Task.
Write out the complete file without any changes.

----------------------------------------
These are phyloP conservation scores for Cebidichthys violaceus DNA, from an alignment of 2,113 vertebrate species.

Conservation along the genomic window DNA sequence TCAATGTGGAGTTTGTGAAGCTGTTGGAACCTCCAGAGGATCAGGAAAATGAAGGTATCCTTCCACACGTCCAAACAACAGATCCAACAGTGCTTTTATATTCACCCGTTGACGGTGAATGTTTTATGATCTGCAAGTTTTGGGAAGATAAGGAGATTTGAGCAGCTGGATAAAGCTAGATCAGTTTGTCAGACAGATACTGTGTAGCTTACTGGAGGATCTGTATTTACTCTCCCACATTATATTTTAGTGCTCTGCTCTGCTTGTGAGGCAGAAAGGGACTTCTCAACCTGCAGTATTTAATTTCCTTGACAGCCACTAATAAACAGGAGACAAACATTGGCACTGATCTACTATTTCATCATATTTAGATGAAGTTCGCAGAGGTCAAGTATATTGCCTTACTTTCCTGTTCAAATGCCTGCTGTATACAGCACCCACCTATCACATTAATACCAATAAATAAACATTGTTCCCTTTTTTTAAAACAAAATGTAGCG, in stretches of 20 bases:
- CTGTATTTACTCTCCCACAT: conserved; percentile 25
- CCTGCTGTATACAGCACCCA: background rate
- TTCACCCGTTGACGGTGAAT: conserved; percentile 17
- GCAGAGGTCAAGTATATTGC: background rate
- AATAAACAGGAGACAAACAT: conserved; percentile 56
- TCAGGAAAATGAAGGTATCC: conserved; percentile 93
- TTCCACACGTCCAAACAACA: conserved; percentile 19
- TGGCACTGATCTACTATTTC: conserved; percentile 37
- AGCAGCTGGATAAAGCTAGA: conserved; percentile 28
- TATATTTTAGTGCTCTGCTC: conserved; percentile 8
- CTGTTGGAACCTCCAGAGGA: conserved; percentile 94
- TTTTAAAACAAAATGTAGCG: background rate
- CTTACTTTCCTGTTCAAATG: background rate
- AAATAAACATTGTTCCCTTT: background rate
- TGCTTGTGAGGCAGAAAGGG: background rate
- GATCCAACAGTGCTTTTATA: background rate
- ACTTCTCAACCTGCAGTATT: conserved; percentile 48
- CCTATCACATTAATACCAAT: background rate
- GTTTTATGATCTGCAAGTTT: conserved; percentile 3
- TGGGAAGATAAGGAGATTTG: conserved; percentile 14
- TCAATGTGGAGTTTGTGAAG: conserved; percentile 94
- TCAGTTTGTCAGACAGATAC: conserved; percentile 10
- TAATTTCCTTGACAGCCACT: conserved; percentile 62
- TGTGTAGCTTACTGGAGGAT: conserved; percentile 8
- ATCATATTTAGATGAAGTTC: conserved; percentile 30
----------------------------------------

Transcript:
These are phyloP conservation scores for Cebidichthys violaceus DNA, from an alignment of 2,113 vertebrate species.

Conservation along the genomic window DNA sequence TCAATGTGGAGTTTGTGAAGCTGTTGGAACCTCCAGAGGATCAGGAAAATGAAGGTATCCTTCCACACGTCCAAACAACAGATCCAACAGTGCTTTTATATTCACCCGTTGACGGTGAATGTTTTATGATCTGCAAGTTTTGGGAAGATAAGGAGATTTGAGCAGCTGGATAAAGCTAGATCAGTTTGTCAGACAGATACTGTGTAGCTTACTGGAGGATCTGTATTTACTCTCCCACATTATATTTTAGTGCTCTGCTCTGCTTGTGAGGCAGAAAGGGACTTCTCAACCTGCAGTATTTAATTTCCTTGACAGCCACTAATAAACAGGAGACAAACATTGGCACTGATCTACTATTTCATCATATTTAGATGAAGTTCGCAGAGGTCAAGTATATTGCCTTACTTTCCTGTTCAAATGCCTGCTGTATACAGCACCCACCTATCACATTAATACCAATAAATAAACATTGTTCCCTTTTTTTAAAACAAAATGTAGCG, in stretches of 20 bases:
- CTGTATTTACTCTCCCACAT: conserved; percentile 25
- CCTGCTGTATACAGCACCCA: background rate
- TTCACCCGTTGACGGTGAAT: conserved; percentile 17
- GCAGAGGTCAAGTATATTGC: background rate
- AATAAACAGGAGACAAACAT: conserved; percentile 56
- TCAGGAAAATGAAGGTATCC: conserved; percentile 93
- TTCCACACGTCCAAACAACA: conserved; percentile 19
- TGGCACTGATCTACTATTTC: conserved; percentile 37
- AGCAGCTGGATAAAGCTAGA: conserved; percentile 28
- TATATTTTAGTGCTCTGCTC: conserved; percentile 8
- CTGTTGGAACCTCCAGAGGA: conserved; percentile 94
- TTTTAAAACAAAATGTAGCG: background rate
- CTTACTTTCCTGTTCAAATG: background rate
- AAATAAACATTGTTCCCTTT: background rate
- TGCTTGTGAGGCAGAAAGGG: background rate
- GATCCAACAGTGCTTTTATA: background rate
- ACTTCTCAACCTGCAGTATT: conserved; percentile 48
- CCTATCACATTAATACCAAT: background rate
- GTTTTATGATCTGCAAGTTT: conserved; percentile 3
- TGGGAAGATAAGGAGATTTG: conserved; percentile 14
- TCAATGTGGAGTTTGTGAAG: conserved; percentile 94
- TCAGTTTGTCAGACAGATAC: conserved; percentile 10
- TAATTTCCTTGACAGCCACT: conserved; percentile 62
- TGTGTAGCTTACTGGAGGAT: conserved; percentile 8
- ATCATATTTAGATGAAGTTC: conserved; percentile 30